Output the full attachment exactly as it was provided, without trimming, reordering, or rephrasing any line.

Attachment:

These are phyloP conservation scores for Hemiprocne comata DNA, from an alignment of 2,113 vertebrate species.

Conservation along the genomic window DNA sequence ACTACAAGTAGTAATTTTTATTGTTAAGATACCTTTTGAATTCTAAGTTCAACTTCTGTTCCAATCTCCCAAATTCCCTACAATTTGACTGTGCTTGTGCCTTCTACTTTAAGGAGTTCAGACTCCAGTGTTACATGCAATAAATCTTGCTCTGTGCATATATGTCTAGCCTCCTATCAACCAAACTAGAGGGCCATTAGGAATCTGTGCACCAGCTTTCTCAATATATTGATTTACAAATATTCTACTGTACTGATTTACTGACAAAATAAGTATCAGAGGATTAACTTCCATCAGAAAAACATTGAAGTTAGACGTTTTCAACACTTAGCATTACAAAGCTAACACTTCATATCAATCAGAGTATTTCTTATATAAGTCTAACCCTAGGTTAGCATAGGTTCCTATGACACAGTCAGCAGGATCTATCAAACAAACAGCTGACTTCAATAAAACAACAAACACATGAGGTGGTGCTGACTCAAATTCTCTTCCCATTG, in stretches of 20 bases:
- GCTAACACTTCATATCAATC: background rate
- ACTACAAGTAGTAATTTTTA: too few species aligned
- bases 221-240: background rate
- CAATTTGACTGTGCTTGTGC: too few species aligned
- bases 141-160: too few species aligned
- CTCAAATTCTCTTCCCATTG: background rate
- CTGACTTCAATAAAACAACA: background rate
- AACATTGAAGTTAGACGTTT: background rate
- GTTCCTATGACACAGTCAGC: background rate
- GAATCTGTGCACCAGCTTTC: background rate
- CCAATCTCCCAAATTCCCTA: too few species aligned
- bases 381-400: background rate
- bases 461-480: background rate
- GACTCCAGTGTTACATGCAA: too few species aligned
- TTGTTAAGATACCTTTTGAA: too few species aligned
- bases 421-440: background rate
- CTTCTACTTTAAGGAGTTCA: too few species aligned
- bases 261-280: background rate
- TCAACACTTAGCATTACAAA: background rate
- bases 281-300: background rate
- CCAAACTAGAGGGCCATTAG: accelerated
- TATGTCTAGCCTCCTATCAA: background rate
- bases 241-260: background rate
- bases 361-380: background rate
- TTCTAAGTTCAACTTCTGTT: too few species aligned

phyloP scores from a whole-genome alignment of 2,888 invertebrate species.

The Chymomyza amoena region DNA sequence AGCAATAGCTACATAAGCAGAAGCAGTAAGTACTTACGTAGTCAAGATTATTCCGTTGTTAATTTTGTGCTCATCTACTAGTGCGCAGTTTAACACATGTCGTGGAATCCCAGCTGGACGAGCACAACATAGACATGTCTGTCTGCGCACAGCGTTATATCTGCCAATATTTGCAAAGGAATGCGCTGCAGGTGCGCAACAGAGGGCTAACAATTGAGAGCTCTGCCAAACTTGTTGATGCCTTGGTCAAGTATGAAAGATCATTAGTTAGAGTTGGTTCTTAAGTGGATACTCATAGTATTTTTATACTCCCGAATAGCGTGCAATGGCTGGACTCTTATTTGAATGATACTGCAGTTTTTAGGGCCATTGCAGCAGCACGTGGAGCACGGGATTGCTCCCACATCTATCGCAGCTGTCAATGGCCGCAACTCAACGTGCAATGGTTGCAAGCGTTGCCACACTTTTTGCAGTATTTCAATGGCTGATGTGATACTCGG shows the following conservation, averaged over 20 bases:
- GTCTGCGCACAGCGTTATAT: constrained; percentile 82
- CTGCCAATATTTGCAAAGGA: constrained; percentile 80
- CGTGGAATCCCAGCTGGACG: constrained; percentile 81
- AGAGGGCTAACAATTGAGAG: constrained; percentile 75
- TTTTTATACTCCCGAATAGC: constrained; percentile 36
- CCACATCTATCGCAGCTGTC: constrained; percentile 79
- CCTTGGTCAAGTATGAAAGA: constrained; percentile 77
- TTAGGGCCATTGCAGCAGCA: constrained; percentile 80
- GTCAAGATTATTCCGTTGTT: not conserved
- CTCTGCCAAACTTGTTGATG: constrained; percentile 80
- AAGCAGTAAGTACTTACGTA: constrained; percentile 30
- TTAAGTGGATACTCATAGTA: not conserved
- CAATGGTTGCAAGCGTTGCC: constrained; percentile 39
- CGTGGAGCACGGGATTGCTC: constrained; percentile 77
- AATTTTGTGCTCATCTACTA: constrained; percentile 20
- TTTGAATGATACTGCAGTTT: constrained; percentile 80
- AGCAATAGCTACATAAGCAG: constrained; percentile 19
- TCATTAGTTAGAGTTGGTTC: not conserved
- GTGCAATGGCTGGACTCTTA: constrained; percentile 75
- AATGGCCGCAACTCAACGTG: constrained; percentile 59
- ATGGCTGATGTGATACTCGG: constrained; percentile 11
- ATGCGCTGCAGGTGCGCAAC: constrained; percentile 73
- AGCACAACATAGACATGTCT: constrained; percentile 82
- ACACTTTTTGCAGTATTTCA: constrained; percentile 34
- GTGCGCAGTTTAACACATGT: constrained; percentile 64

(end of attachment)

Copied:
These are phyloP conservation scores for Hemiprocne comata DNA, from an alignment of 2,113 vertebrate species.

Conservation along the genomic window DNA sequence ACTACAAGTAGTAATTTTTATTGTTAAGATACCTTTTGAATTCTAAGTTCAACTTCTGTTCCAATCTCCCAAATTCCCTACAATTTGACTGTGCTTGTGCCTTCTACTTTAAGGAGTTCAGACTCCAGTGTTACATGCAATAAATCTTGCTCTGTGCATATATGTCTAGCCTCCTATCAACCAAACTAGAGGGCCATTAGGAATCTGTGCACCAGCTTTCTCAATATATTGATTTACAAATATTCTACTGTACTGATTTACTGACAAAATAAGTATCAGAGGATTAACTTCCATCAGAAAAACATTGAAGTTAGACGTTTTCAACACTTAGCATTACAAAGCTAACACTTCATATCAATCAGAGTATTTCTTATATAAGTCTAACCCTAGGTTAGCATAGGTTCCTATGACACAGTCAGCAGGATCTATCAAACAAACAGCTGACTTCAATAAAACAACAAACACATGAGGTGGTGCTGACTCAAATTCTCTTCCCATTG, in stretches of 20 bases:
- GCTAACACTTCATATCAATC: background rate
- ACTACAAGTAGTAATTTTTA: too few species aligned
- bases 221-240: background rate
- CAATTTGACTGTGCTTGTGC: too few species aligned
- bases 141-160: too few species aligned
- CTCAAATTCTCTTCCCATTG: background rate
- CTGACTTCAATAAAACAACA: background rate
- AACATTGAAGTTAGACGTTT: background rate
- GTTCCTATGACACAGTCAGC: background rate
- GAATCTGTGCACCAGCTTTC: background rate
- CCAATCTCCCAAATTCCCTA: too few species aligned
- bases 381-400: background rate
- bases 461-480: background rate
- GACTCCAGTGTTACATGCAA: too few species aligned
- TTGTTAAGATACCTTTTGAA: too few species aligned
- bases 421-440: background rate
- CTTCTACTTTAAGGAGTTCA: too few species aligned
- bases 261-280: background rate
- TCAACACTTAGCATTACAAA: background rate
- bases 281-300: background rate
- CCAAACTAGAGGGCCATTAG: accelerated
- TATGTCTAGCCTCCTATCAA: background rate
- bases 241-260: background rate
- bases 361-380: background rate
- TTCTAAGTTCAACTTCTGTT: too few species aligned

phyloP scores from a whole-genome alignment of 2,888 invertebrate species.

The Chymomyza amoena region DNA sequence AGCAATAGCTACATAAGCAGAAGCAGTAAGTACTTACGTAGTCAAGATTATTCCGTTGTTAATTTTGTGCTCATCTACTAGTGCGCAGTTTAACACATGTCGTGGAATCCCAGCTGGACGAGCACAACATAGACATGTCTGTCTGCGCACAGCGTTATATCTGCCAATATTTGCAAAGGAATGCGCTGCAGGTGCGCAACAGAGGGCTAACAATTGAGAGCTCTGCCAAACTTGTTGATGCCTTGGTCAAGTATGAAAGATCATTAGTTAGAGTTGGTTCTTAAGTGGATACTCATAGTATTTTTATACTCCCGAATAGCGTGCAATGGCTGGACTCTTATTTGAATGATACTGCAGTTTTTAGGGCCATTGCAGCAGCACGTGGAGCACGGGATTGCTCCCACATCTATCGCAGCTGTCAATGGCCGCAACTCAACGTGCAATGGTTGCAAGCGTTGCCACACTTTTTGCAGTATTTCAATGGCTGATGTGATACTCGG shows the following conservation, averaged over 20 bases:
- GTCTGCGCACAGCGTTATAT: constrained; percentile 82
- CTGCCAATATTTGCAAAGGA: constrained; percentile 80
- CGTGGAATCCCAGCTGGACG: constrained; percentile 81
- AGAGGGCTAACAATTGAGAG: constrained; percentile 75
- TTTTTATACTCCCGAATAGC: constrained; percentile 36
- CCACATCTATCGCAGCTGTC: constrained; percentile 79
- CCTTGGTCAAGTATGAAAGA: constrained; percentile 77
- TTAGGGCCATTGCAGCAGCA: constrained; percentile 80
- GTCAAGATTATTCCGTTGTT: not conserved
- CTCTGCCAAACTTGTTGATG: constrained; percentile 80
- AAGCAGTAAGTACTTACGTA: constrained; percentile 30
- TTAAGTGGATACTCATAGTA: not conserved
- CAATGGTTGCAAGCGTTGCC: constrained; percentile 39
- CGTGGAGCACGGGATTGCTC: constrained; percentile 77
- AATTTTGTGCTCATCTACTA: constrained; percentile 20
- TTTGAATGATACTGCAGTTT: constrained; percentile 80
- AGCAATAGCTACATAAGCAG: constrained; percentile 19
- TCATTAGTTAGAGTTGGTTC: not conserved
- GTGCAATGGCTGGACTCTTA: constrained; percentile 75
- AATGGCCGCAACTCAACGTG: constrained; percentile 59
- ATGGCTGATGTGATACTCGG: constrained; percentile 11
- ATGCGCTGCAGGTGCGCAAC: constrained; percentile 73
- AGCACAACATAGACATGTCT: constrained; percentile 82
- ACACTTTTTGCAGTATTTCA: constrained; percentile 34
- GTGCGCAGTTTAACACATGT: constrained; percentile 64